On the night of July 20, 1955 at Briggs Stadium in Detroit, Bunning made his first Tigers start. He would go 7.2 innings and was beaten up a bit by the Baltimore Orioles to the tune of six earned runs on eight hits. He struck out five and walked two and was hung with the loss against one of the worse teams in the American League.
It was a bit of an ignominious beginning, and the rest of his rookie season wouldn’t go much better. Bunning finished that 1955 season with the Tigers having compiled a 3-5 record and 6.35 ERA, allowing 59 hits and walking 32 over 51 innings across 15 games, eight of those as a starter.
In 1956 he was back at Triple-A to start the year and again pitched solidly enough to remain in the Tigers plans. He got the call back to Detroit in late July and would remain with the big-league club for the remainder of the season.
Pitching mostly out of the bullpen, Bunning had a solid 2.58 ERA after his first 14 big-league outings that year. But his final appearance of the season on September 24 resulted in disaster when he was bashed for seven earned runs in just one inning against the Chicago White Sox.
Bunning earned a role in the starting rotation during spring training of 1957. In his first start on April 17 against the Kansas City Athletics, Bunning was driven from the mound without even finishing the first inning.

That poor outing caused manager Jack Tighe to lose confidence, and the skipper relegated Bunning to the bullpen for the next month. It would prove to be a career-changing experience for the right-hander. Berger wrote that “working in the pen helped Bunning become a much improved pitcher with a slider that he could consistently get over the plate. He became a pitcher, not just a thrower.”


Given another shot at the rotation, Bunning would not look back. On May 16 he beat the Boston Red Sox with a complete game five-hitter at Fenway Park. Remaining in the rotation for most of the remainder of that 1957 season, Bunning made the National League all-star team and won 20 games, finishing ninth in the AL MVP balloting.
This would prove to be the only 20-win season of what would become a 17-year career in the Majors for Bunning. But over the next half-dozen he would remain one of the American League’s most effective starting pitchers.
From the seven seasons from 1957-63 with Detroit, Bunning would go 110-81 with a 1.181 WHIP. He was consistently at or above the 250-innings pitched and 35-start marks, proving one of the league’s most durable as well. He was a 7x AL All-Star, and received MVP votes three times.
Perhaps the highlight for Bunning during this excellent stretch came on the afternoon of July 20, 1958 at Fenway Park in Boston. In the first game of a doubleheader that day, Bunning tossed a 12-strikeout no-hitter against Ted Williams and the host Red Sox.
During his nine total seasons with Detroit, the Tigers only took a run at an American League pennant once. That came during a tremendous 1961 campaign in which the club won 101 games, a total that would have won the pennant in all but two of the prior 15 seasons. Unfortunately for those 1961 Tigers, the New York Yankees led by Roger Maris and Mickey Mantle had a season for the ages, winning 109 games.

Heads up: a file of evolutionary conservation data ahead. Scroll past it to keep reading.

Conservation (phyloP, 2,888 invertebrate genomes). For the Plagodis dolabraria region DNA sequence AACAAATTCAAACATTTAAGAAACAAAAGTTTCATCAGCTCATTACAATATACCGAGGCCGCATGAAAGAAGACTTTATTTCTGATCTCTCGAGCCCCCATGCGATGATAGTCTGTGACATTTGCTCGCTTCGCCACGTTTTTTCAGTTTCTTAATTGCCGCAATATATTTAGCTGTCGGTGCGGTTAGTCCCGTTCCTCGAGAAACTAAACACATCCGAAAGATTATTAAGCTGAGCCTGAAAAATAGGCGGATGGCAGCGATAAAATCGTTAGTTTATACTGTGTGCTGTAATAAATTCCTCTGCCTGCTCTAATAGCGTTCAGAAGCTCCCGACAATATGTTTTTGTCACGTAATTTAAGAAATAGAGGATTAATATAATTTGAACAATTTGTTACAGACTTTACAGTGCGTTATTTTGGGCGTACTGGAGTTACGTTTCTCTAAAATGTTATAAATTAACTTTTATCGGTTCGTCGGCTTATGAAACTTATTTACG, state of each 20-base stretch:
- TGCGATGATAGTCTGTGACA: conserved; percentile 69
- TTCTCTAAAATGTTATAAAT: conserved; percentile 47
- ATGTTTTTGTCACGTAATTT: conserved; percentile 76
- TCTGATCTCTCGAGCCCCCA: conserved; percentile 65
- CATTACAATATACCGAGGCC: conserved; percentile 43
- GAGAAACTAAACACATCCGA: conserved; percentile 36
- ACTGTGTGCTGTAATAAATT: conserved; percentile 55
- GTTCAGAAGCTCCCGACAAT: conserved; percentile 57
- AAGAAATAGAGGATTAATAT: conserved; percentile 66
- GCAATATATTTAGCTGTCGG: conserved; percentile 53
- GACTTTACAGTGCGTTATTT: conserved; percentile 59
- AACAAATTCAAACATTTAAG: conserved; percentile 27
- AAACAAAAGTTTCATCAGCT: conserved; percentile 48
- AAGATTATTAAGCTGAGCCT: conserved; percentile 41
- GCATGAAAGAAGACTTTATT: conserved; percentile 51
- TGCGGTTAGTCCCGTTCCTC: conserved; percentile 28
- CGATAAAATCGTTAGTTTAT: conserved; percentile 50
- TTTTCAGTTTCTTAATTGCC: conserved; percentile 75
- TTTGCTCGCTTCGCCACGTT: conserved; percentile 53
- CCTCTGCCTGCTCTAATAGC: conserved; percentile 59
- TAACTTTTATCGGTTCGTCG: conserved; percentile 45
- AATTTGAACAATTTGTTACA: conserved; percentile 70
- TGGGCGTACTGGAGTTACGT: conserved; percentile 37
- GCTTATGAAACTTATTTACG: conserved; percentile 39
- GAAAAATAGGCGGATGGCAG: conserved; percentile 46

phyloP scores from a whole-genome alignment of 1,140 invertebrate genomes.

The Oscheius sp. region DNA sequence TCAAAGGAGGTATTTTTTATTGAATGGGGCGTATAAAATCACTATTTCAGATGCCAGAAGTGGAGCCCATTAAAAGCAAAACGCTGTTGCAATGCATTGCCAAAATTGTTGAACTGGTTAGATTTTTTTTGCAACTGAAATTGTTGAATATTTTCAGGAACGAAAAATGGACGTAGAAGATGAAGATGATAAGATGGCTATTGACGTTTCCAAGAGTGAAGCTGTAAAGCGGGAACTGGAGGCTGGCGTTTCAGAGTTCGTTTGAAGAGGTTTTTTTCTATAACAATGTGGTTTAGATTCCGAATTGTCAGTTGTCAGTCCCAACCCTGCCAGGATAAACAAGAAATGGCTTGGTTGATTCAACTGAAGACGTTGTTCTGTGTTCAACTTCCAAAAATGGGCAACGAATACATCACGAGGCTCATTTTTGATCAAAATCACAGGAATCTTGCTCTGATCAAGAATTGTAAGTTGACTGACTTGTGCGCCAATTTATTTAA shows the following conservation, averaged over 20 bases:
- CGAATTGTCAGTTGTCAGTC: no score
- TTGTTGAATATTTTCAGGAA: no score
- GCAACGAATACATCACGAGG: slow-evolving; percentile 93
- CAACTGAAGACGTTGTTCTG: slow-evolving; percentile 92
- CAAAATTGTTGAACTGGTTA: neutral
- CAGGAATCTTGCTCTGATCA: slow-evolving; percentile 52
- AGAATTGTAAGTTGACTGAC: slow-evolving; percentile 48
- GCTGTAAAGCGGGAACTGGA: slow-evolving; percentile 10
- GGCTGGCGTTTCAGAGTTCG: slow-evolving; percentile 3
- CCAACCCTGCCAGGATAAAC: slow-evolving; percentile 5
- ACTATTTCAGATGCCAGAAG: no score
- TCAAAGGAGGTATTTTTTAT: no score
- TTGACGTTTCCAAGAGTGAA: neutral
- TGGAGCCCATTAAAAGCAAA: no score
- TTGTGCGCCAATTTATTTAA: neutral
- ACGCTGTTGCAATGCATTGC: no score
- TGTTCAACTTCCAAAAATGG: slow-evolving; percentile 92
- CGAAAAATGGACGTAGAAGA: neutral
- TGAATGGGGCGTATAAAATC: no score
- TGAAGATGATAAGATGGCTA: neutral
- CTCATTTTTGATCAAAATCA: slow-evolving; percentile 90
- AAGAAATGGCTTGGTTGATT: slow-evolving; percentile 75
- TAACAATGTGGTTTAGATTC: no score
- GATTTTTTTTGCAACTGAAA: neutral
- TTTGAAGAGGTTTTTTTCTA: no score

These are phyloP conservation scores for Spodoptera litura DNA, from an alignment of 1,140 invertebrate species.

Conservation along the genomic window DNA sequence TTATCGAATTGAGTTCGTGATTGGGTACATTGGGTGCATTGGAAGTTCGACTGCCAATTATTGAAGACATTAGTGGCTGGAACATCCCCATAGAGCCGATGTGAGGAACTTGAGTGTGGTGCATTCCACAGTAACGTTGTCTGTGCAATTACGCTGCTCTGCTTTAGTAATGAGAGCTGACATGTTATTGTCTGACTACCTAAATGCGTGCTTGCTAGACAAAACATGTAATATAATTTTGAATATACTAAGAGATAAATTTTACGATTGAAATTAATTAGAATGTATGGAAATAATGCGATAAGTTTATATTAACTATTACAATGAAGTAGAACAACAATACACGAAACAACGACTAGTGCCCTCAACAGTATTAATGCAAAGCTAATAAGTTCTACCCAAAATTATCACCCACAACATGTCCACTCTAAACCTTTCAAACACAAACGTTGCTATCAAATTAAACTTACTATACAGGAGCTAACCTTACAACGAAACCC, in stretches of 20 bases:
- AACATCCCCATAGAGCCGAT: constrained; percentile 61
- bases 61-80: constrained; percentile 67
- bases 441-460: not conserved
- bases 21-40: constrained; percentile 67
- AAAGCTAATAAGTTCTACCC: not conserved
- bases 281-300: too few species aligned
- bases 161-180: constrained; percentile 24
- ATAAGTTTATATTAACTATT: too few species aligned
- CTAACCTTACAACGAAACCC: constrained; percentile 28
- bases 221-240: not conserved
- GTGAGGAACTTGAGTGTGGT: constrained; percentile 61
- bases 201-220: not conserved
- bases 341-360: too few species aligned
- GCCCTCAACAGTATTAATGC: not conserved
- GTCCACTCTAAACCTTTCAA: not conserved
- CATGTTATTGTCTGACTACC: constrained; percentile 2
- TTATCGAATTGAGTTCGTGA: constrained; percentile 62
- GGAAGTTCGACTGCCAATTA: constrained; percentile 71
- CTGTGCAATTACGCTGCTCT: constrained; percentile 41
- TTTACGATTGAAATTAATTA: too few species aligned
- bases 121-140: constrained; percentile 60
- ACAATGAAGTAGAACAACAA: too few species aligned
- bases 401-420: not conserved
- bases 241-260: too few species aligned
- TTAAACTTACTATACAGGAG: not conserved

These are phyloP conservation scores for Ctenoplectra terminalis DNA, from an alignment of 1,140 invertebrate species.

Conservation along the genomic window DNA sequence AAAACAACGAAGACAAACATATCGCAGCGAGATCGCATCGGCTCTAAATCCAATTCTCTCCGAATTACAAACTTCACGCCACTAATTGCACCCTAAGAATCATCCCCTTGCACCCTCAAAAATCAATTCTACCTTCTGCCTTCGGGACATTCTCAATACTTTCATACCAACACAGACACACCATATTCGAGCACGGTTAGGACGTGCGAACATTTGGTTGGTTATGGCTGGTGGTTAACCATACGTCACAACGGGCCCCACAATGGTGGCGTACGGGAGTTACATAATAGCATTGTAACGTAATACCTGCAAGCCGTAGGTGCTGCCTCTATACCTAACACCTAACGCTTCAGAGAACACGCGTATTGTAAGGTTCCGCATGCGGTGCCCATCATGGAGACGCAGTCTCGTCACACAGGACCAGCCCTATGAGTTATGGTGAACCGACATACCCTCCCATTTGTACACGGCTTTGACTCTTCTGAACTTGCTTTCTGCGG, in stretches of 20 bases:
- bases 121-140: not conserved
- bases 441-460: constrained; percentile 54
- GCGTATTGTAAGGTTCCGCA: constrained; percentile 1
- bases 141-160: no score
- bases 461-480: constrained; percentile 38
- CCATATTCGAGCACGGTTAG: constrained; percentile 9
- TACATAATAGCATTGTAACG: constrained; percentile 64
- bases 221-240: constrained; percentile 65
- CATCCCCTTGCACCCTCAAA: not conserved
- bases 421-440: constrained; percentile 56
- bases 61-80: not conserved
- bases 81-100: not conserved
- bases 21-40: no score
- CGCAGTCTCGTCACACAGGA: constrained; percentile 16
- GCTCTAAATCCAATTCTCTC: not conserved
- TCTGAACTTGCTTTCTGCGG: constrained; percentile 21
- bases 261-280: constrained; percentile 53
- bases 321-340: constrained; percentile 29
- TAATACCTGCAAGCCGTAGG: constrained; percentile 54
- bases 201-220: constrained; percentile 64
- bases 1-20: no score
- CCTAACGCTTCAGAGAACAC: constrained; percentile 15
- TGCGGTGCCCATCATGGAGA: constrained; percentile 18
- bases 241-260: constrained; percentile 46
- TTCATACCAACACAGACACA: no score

Entering September, the Tigers trailed the Bronx Bombers by just 1.5 games in the standings. But New York opened that final month by sweeping a three-game set between the two clubs, Detroit dropped 12 of their first 17 that month, and the pennant race was over.


Things began to sour for Bunning in Detroit during the 1963 season. A managerial change saw new skipper Chuck Dressen bang heads a few times with his star pitcher. The club was also apparently not enamored with Bunning’s second career as a stock broker, or with his outspoken role as the Tigers’ player representative – an early hint at his interest in politics.
It all came to a head on December 5, 1963 when Detroit general manager Jim Campbell and Phillies GM John Quinn swung a four-player deal. In that trade, Bunning and 32-year-old catcher Gus Triandos went to Philadelphia, with outfielder Don Demeter and young pitcher Jack Hamilton heading to the Tigers.

Bunning would take to the National League like a fish to water. Over his first three seasons with the Phillies, Bunning won 19 games each year and then won 17 in 1967.  He was an NL All-Star in three of the four seasons, and finished as the 1967 NL Cy Young Award runner-up.


Every Phillies fan who was around and old enough to follow the club (I was two years old that summer) is well aware of what happened during the 1964 season. What happened over the final two weeks that September has left a scar that remains visible more than a half-century later.
But that summer was filled with excitement for baseball fans in Philadelphia. Few days were more so than the afternoon of Sunday, June 21. On that Father’s Day at Shea Stadium in New York in the first game of a doubleheader, Bunning pitched a Perfect Game against the host Mets.
Berger describes the early innings of that afternoon as largely uneventful, with the Bunning and Triandos battery working the New York lineup perfectly. As the game wore on and the stakes grew higher, Phillies manager Gene Mauch began to juggle his defenders to get the best possible support behind his pitching horse.
In the bottom of the 5th inning, perfection was saved by a defensive gem. Berger wrote on it as follows: